LISBON, Portugal (AP) — Portugal's center-left government is rolling back some more austerity measures, even while it pledges to keep cutting its budget deficit as part of an ongoing effort to reduce its huge national debt.
The government said Thursday it will re-open some public services in rural areas that were shut to save money after Portugal came close to bankruptcy in 2011 and needed a 78 billion-euro ($85.5 billion) international bailout. It plans to reopen 20 court houses and expand the network of rural educational institutions, as well as build 34 new health centers.
Though it is one of the European Union's smaller economies, Portugal has earned the attention of international investors because it uses the shared euro currency. Markets fear its continuing economic difficulties could harm the bloc's efforts to generate more wealth. The EU's executive Commission has taken a tough line with Portugal, demanding a lower deficit each year.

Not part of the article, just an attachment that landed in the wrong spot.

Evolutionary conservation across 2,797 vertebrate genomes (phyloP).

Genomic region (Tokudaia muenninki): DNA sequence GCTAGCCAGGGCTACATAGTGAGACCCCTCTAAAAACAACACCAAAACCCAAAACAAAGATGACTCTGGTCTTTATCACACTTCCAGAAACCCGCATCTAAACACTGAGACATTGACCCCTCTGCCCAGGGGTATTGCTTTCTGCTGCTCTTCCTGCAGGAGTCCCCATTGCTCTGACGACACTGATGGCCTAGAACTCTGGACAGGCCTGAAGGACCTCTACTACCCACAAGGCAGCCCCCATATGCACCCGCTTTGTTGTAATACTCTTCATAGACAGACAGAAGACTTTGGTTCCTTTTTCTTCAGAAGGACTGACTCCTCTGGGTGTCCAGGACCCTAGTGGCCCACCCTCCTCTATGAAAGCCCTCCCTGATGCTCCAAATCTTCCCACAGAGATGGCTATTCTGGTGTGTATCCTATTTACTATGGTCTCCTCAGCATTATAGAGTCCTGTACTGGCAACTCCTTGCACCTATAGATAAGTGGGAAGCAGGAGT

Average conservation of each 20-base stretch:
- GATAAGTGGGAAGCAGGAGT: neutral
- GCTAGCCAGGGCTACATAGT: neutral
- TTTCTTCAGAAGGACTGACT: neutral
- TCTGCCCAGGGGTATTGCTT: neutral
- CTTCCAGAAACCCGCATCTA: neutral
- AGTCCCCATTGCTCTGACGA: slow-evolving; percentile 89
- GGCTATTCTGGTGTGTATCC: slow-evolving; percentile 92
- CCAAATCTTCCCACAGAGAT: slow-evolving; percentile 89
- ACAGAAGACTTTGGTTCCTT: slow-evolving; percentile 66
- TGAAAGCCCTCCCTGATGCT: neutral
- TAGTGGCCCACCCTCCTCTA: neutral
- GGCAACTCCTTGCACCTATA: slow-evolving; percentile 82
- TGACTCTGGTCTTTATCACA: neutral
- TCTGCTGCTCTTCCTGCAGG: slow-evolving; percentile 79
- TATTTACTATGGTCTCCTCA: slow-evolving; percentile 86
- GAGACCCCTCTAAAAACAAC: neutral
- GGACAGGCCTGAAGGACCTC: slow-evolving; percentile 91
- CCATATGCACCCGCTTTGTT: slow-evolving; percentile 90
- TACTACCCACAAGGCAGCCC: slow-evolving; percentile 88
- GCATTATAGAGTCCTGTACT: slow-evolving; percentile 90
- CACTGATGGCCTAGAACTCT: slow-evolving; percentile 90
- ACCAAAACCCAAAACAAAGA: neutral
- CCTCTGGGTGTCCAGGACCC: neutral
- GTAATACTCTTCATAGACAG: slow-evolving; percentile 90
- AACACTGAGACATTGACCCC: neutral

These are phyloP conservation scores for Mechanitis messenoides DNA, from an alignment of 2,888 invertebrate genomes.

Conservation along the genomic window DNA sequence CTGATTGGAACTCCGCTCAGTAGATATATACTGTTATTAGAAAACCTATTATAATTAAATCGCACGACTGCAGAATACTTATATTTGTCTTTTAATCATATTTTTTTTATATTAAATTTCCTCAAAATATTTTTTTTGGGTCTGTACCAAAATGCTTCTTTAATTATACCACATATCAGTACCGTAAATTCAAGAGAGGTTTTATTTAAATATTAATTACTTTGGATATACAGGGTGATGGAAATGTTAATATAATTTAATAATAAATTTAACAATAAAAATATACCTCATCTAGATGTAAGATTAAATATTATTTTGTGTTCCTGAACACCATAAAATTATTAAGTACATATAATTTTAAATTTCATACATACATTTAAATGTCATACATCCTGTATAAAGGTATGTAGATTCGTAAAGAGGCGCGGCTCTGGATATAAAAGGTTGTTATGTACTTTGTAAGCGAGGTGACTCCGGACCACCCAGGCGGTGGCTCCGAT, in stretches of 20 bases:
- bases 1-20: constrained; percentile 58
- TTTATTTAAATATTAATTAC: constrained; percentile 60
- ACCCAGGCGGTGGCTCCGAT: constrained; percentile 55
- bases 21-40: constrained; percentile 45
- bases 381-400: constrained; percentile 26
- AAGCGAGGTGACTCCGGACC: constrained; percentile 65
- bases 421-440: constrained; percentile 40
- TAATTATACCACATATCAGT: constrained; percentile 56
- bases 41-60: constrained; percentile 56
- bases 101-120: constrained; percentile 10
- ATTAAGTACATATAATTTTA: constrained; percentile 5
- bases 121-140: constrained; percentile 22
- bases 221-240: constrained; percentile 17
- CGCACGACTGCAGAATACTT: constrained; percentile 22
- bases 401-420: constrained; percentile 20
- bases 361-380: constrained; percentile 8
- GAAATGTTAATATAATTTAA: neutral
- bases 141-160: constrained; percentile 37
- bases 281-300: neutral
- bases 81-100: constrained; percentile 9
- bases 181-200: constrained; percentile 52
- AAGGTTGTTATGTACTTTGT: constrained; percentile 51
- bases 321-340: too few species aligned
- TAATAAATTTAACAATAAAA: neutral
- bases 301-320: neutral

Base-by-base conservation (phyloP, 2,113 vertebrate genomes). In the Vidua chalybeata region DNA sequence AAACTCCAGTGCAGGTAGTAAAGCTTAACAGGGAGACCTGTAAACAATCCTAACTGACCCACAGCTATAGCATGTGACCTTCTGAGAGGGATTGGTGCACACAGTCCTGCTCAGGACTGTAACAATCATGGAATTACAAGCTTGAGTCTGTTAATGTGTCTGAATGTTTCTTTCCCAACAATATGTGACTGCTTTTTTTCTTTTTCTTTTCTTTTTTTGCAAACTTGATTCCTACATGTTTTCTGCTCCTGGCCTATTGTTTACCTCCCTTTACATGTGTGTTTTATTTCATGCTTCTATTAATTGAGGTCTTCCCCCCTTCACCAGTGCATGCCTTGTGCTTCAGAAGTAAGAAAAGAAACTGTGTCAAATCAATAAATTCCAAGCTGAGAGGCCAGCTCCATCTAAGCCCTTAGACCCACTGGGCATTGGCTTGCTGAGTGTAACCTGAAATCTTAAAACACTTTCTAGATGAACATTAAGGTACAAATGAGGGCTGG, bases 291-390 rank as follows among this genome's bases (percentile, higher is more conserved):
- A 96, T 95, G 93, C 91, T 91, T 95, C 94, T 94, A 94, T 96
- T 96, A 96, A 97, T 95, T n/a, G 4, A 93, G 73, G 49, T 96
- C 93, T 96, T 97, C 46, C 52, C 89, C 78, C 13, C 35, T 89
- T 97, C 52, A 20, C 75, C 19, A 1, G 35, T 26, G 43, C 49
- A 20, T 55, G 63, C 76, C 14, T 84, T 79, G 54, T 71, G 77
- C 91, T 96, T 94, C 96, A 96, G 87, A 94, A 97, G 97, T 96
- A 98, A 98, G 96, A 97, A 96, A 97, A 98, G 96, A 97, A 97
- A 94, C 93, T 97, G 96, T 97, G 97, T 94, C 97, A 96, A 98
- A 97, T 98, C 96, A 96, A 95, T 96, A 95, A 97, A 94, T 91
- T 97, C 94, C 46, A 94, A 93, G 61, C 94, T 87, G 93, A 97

Portugal has had no problems raising money on financial markets, though the Toronto-based DBRS ratings agency is the only main agency that did not cut Portuguese bonds from investment grade to junk status following the bailout. DBRS is due to announce a review of Portugal's rating on Friday, though Finance Minister Mario Centeno said after meeting with the agency earlier this month that he didn't expect a rating change. Lisbon needs at least one investment rating to be able to participate in a key stimulus program by the European Central Bank.
The Socialist Party is in power thanks to the support in Parliament of the Communist Party and radical Left Bloc, which after weeks of negotiation have given their blessing to the 2017 state budget.
That spending plan foresees a 1.8 percent deficit in 2017. The government is aiming for a 2.2 percent deficit this year, though the International Monetary Fund expects 3 percent. The IMF has warned that Portugal remains one of the eurozone's financially vulnerable countries.
The Portuguese economy has been treading water since the turn of the century, a period in which average annual growth has been below 1 percent. The government is hoping for growth of 1.2 percent this year. The budget says the 2017 growth target is 1.5 percent.
The government aims to cut the deficit by raising indirect taxes. There will be increases next year for taxes on alcohol and tobacco, high-value real estate, vehicles and vacation rentals. The budget also creates a "sugar tax" on sodas.